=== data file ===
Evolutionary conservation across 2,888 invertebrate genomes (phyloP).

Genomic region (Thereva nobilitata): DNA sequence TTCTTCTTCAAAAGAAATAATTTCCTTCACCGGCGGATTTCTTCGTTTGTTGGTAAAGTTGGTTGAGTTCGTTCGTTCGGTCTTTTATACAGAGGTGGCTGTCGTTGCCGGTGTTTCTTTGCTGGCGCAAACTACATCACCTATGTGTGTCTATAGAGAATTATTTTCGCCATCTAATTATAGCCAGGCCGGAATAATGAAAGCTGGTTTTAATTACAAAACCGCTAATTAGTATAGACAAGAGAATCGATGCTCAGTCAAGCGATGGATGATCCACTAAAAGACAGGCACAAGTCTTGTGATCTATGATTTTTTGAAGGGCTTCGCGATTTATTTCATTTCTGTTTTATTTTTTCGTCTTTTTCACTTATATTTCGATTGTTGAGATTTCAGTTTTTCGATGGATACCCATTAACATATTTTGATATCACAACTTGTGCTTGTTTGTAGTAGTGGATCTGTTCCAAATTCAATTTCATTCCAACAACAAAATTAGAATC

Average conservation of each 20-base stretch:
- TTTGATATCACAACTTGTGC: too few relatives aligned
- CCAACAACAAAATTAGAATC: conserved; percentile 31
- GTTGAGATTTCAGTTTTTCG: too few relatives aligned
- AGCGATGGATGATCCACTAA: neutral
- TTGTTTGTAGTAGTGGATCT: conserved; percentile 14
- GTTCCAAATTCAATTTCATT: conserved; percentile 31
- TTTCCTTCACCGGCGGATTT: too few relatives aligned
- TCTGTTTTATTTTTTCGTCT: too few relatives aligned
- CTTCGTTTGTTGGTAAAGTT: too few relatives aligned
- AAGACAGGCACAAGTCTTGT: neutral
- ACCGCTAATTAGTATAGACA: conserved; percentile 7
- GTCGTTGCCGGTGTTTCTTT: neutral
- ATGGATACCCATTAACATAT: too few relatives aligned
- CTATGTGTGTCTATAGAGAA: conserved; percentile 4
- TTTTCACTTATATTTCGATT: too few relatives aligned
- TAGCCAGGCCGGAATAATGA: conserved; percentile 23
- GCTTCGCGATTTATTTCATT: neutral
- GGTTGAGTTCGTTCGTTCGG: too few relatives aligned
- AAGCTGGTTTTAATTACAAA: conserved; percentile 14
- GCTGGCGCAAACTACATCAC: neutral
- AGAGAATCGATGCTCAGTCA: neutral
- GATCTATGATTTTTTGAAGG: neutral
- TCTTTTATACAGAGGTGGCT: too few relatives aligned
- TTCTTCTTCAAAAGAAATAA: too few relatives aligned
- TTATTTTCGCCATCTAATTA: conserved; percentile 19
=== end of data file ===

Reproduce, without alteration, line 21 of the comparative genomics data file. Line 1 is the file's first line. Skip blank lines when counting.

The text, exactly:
- GGTTGAGTTCGTTCGTTCGG: too few relatives aligned